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Psychiatry Investig > Volume 20(5); 2023 > Article
Psychiatry Investigation 2023;20(5):461-470.
DOI:    Published online May 25, 2023.
Diagnostic Stability in Psychiatric Patients From Hospital Admission to Discharge: A 10-Year Retrospective Study
Furu Liu  , Menghui Gao, Qiongqiong Wu  , Meiqi Yan  , Renrong Wu  , Ping Shao  , Jing Huang 
Department of Psychiatry, National Clinical Research Center for Mental Disorders, and National Center for Mental Disorders, China National Technology Institute on Mental Disorders, The Second Xiangya Hospital of Central South University, Hunan, China
Correspondence: Ping Shao ,Tel: +86-13755112445, Email:
Correspondence: Jing Huang ,Tel: +86-15874290980, Email:
Received: December 4, 2022   Revised: February 24, 2023   Accepted: March 8, 2023   Published online: May 25, 2023
This study aimed to evaluate the consistency or stability of mental disorders diagnosed in the psychiatry ward setting, investigate factors associated with consistency, and observe the disease distribution over the decade.
A total of 20,359 psychiatric inpatients were included in this retrospective study from June 2011 to December 2020. Diagnoses from the first admission to discharge were evaluated to determine the diagnostic consistency during hospitalization. Readmissions were selected as the subgroup, whose first and last discharge diagnoses were compared to analyze the relatively long-term diagnostic stability. Demographic and clinical characteristics were collected to identify predictors of diagnostic discrepancy.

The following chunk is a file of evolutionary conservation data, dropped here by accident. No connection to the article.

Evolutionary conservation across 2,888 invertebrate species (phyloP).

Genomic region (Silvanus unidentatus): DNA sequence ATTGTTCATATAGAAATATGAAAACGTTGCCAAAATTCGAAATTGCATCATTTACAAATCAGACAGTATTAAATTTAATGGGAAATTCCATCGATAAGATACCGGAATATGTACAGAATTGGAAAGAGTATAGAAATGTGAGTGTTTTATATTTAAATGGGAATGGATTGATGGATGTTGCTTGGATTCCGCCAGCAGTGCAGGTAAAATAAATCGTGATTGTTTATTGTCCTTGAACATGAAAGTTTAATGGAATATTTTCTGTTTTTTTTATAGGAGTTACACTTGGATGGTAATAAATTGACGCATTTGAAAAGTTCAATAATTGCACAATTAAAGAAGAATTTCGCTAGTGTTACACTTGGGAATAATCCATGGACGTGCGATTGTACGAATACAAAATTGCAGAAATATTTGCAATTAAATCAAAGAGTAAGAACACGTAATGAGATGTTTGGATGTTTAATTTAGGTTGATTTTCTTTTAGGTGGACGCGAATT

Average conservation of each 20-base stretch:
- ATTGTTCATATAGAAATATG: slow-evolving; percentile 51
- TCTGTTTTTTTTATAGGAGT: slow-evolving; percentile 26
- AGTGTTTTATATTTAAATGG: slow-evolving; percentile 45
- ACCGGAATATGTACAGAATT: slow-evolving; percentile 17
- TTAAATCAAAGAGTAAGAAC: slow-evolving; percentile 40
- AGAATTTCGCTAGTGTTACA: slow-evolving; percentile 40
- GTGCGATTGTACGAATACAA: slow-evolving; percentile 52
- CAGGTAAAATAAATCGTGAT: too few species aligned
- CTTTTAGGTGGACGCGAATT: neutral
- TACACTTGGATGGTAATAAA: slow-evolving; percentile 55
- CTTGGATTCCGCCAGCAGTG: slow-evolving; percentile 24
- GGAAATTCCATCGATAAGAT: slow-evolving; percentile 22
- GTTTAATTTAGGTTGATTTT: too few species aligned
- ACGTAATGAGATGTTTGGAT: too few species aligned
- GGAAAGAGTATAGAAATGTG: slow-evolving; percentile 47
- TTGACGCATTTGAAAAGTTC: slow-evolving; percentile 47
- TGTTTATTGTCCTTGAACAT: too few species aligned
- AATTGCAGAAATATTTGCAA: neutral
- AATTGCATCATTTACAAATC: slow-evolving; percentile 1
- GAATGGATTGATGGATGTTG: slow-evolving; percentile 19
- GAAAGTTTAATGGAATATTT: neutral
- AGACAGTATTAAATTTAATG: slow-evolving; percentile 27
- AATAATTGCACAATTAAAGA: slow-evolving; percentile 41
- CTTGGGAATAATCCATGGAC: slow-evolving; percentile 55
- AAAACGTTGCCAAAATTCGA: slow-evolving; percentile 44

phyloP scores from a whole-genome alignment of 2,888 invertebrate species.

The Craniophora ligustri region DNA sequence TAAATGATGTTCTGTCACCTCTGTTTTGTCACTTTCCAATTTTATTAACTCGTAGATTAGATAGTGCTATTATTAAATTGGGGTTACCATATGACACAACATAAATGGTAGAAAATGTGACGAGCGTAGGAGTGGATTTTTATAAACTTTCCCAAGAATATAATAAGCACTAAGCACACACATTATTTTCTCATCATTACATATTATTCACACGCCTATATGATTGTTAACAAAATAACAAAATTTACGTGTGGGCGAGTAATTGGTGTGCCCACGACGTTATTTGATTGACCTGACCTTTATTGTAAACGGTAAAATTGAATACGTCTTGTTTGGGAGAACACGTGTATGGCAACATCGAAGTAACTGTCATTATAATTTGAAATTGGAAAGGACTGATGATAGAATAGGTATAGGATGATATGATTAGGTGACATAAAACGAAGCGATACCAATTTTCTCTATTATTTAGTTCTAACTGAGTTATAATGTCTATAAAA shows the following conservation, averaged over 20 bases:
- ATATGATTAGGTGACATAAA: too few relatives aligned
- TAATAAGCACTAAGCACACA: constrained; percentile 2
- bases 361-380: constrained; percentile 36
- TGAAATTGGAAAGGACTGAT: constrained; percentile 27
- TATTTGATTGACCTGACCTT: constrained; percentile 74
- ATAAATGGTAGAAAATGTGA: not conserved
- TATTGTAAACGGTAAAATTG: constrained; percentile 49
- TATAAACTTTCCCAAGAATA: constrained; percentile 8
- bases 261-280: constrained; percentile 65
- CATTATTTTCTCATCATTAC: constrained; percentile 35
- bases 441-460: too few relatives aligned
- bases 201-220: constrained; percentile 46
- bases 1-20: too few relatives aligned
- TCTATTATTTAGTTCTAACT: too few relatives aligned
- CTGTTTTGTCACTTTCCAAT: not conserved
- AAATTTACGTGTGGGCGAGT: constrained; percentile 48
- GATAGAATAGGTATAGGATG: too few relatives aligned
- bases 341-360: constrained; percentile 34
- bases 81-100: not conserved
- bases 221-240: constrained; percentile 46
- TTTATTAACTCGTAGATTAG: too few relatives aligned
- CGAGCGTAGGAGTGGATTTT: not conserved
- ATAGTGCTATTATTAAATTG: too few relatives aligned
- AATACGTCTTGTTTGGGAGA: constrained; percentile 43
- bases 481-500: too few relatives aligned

From 2011–2020, the hospitalization rate decreased from 42.7% to 20.7% for schizophrenia and grew from 13.3% to 23.8% for depression. Diagnoses were retained by 92.6% of patients at their first discharge diagnosis, ranging from 100% for disorders of psychological development to 16.3% for unspecified mental disorders. About 33.9% of diagnostic conversions were to bipolar disorder in patients having inconsistent diagnoses. However, among rehospitalizations, the diagnostic stability notably dropped to 71.3%. For rehospitalizations, mood disorders and schizophrenia spectrum disorders were relatively stable diagnoses categories, with 72.6% to 76.7% of patients receiving the same diagnosis, although results of specified diagnoses within these categories ranged from 5.9% to 91.0%. Except for mood disorders and schizophrenia spectrum disorders, the diagnoses of all other categories were below 70%. Long lengths of hospitalization and old age were associated with short-term diagnosis alterations.
Longitudinal follow-up and integration of multiple aspects of information are essential for accurate diagnosis.
Key words   First-admisson sample; Diagnostic stability; Diagnostic conversion; Mental disorder distribution


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